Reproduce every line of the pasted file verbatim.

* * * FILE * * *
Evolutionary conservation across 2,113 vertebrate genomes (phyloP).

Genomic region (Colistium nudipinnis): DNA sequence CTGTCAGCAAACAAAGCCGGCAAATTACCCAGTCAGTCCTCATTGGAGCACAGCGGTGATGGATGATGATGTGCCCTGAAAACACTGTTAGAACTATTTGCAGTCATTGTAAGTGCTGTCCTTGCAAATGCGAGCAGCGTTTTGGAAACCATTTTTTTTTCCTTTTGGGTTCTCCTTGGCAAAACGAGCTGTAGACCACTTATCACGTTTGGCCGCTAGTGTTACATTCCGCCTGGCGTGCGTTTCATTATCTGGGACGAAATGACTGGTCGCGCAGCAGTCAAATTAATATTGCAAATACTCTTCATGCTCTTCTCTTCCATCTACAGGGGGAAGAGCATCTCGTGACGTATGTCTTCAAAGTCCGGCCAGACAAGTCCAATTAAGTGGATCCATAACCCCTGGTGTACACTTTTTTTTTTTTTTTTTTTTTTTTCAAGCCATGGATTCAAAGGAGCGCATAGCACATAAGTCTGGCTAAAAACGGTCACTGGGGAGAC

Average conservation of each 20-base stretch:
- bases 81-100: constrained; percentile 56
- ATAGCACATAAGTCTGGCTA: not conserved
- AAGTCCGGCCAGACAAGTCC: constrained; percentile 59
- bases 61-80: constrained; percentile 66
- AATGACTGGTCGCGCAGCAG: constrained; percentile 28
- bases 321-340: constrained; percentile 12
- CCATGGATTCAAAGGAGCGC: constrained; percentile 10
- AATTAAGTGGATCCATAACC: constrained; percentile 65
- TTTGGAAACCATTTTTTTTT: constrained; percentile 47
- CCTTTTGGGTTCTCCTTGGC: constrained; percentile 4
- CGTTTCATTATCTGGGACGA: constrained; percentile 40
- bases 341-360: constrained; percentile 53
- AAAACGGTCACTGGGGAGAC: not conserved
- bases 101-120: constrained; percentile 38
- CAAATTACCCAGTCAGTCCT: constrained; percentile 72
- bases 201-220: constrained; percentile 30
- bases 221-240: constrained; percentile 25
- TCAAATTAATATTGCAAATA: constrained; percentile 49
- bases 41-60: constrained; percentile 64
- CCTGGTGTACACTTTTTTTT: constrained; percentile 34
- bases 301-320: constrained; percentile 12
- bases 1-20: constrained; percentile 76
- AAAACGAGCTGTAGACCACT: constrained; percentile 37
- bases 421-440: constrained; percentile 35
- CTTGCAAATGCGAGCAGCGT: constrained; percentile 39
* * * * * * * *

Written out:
Evolutionary conservation across 2,113 vertebrate genomes (phyloP).

Genomic region (Colistium nudipinnis): DNA sequence CTGTCAGCAAACAAAGCCGGCAAATTACCCAGTCAGTCCTCATTGGAGCACAGCGGTGATGGATGATGATGTGCCCTGAAAACACTGTTAGAACTATTTGCAGTCATTGTAAGTGCTGTCCTTGCAAATGCGAGCAGCGTTTTGGAAACCATTTTTTTTTCCTTTTGGGTTCTCCTTGGCAAAACGAGCTGTAGACCACTTATCACGTTTGGCCGCTAGTGTTACATTCCGCCTGGCGTGCGTTTCATTATCTGGGACGAAATGACTGGTCGCGCAGCAGTCAAATTAATATTGCAAATACTCTTCATGCTCTTCTCTTCCATCTACAGGGGGAAGAGCATCTCGTGACGTATGTCTTCAAAGTCCGGCCAGACAAGTCCAATTAAGTGGATCCATAACCCCTGGTGTACACTTTTTTTTTTTTTTTTTTTTTTTTCAAGCCATGGATTCAAAGGAGCGCATAGCACATAAGTCTGGCTAAAAACGGTCACTGGGGAGAC

Average conservation of each 20-base stretch:
- bases 81-100: constrained; percentile 56
- ATAGCACATAAGTCTGGCTA: not conserved
- AAGTCCGGCCAGACAAGTCC: constrained; percentile 59
- bases 61-80: constrained; percentile 66
- AATGACTGGTCGCGCAGCAG: constrained; percentile 28
- bases 321-340: constrained; percentile 12
- CCATGGATTCAAAGGAGCGC: constrained; percentile 10
- AATTAAGTGGATCCATAACC: constrained; percentile 65
- TTTGGAAACCATTTTTTTTT: constrained; percentile 47
- CCTTTTGGGTTCTCCTTGGC: constrained; percentile 4
- CGTTTCATTATCTGGGACGA: constrained; percentile 40
- bases 341-360: constrained; percentile 53
- AAAACGGTCACTGGGGAGAC: not conserved
- bases 101-120: constrained; percentile 38
- CAAATTACCCAGTCAGTCCT: constrained; percentile 72
- bases 201-220: constrained; percentile 30
- bases 221-240: constrained; percentile 25
- TCAAATTAATATTGCAAATA: constrained; percentile 49
- bases 41-60: constrained; percentile 64
- CCTGGTGTACACTTTTTTTT: constrained; percentile 34
- bases 301-320: constrained; percentile 12
- bases 1-20: constrained; percentile 76
- AAAACGAGCTGTAGACCACT: constrained; percentile 37
- bases 421-440: constrained; percentile 35
- CTTGCAAATGCGAGCAGCGT: constrained; percentile 39